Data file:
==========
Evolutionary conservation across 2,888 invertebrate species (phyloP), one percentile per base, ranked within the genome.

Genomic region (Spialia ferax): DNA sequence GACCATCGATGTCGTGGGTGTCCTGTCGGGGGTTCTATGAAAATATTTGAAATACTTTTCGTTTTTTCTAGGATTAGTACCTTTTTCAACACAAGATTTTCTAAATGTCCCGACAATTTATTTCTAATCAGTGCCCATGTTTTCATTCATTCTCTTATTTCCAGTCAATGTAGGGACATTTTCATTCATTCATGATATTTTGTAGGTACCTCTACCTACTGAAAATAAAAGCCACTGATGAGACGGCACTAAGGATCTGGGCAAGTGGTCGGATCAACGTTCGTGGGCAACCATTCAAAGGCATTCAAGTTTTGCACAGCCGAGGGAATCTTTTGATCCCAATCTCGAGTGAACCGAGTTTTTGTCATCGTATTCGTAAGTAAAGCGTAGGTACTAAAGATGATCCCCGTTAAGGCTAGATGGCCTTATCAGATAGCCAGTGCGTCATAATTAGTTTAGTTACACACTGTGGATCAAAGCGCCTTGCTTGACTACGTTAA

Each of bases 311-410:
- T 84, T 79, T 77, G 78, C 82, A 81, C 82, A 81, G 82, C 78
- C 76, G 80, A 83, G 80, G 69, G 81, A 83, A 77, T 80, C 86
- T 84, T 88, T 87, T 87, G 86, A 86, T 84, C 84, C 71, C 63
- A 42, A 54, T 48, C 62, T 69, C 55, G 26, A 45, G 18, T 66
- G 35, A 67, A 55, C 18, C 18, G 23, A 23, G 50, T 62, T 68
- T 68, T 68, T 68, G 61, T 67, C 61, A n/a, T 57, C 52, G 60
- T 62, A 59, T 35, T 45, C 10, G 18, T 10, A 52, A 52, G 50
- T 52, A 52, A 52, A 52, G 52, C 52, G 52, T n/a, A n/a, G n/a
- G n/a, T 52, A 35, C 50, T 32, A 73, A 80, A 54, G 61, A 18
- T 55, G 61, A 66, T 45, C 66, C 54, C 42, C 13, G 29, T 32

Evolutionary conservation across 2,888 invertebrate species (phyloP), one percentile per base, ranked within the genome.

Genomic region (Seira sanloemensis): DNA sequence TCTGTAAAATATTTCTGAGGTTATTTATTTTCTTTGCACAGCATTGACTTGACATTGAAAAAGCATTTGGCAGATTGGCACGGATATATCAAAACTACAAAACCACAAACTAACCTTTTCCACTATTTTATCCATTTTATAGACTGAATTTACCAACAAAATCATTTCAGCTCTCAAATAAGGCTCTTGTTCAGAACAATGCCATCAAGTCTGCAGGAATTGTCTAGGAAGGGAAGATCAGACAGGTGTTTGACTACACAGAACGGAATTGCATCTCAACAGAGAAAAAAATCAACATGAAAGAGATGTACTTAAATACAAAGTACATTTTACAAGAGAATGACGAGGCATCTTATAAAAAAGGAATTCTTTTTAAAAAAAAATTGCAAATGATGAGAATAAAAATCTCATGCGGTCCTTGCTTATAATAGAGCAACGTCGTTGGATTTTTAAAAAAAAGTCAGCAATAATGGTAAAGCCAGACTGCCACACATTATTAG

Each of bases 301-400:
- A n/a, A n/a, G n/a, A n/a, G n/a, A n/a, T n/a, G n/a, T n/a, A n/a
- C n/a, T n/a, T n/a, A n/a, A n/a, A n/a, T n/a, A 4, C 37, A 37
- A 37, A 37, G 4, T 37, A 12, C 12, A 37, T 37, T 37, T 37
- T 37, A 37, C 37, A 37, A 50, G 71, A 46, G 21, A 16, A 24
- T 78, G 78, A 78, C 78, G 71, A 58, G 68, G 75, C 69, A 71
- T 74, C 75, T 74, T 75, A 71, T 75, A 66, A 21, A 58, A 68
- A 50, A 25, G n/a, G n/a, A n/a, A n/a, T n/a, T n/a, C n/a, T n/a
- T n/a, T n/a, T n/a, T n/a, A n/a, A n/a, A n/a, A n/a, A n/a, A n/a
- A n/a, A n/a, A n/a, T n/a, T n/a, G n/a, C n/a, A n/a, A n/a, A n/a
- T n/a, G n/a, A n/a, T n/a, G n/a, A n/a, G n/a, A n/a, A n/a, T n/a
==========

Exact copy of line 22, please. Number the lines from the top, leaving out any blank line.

- T 74, C 75, T 74, T 75, A 71, T 75, A 66, A 21, A 58, A 68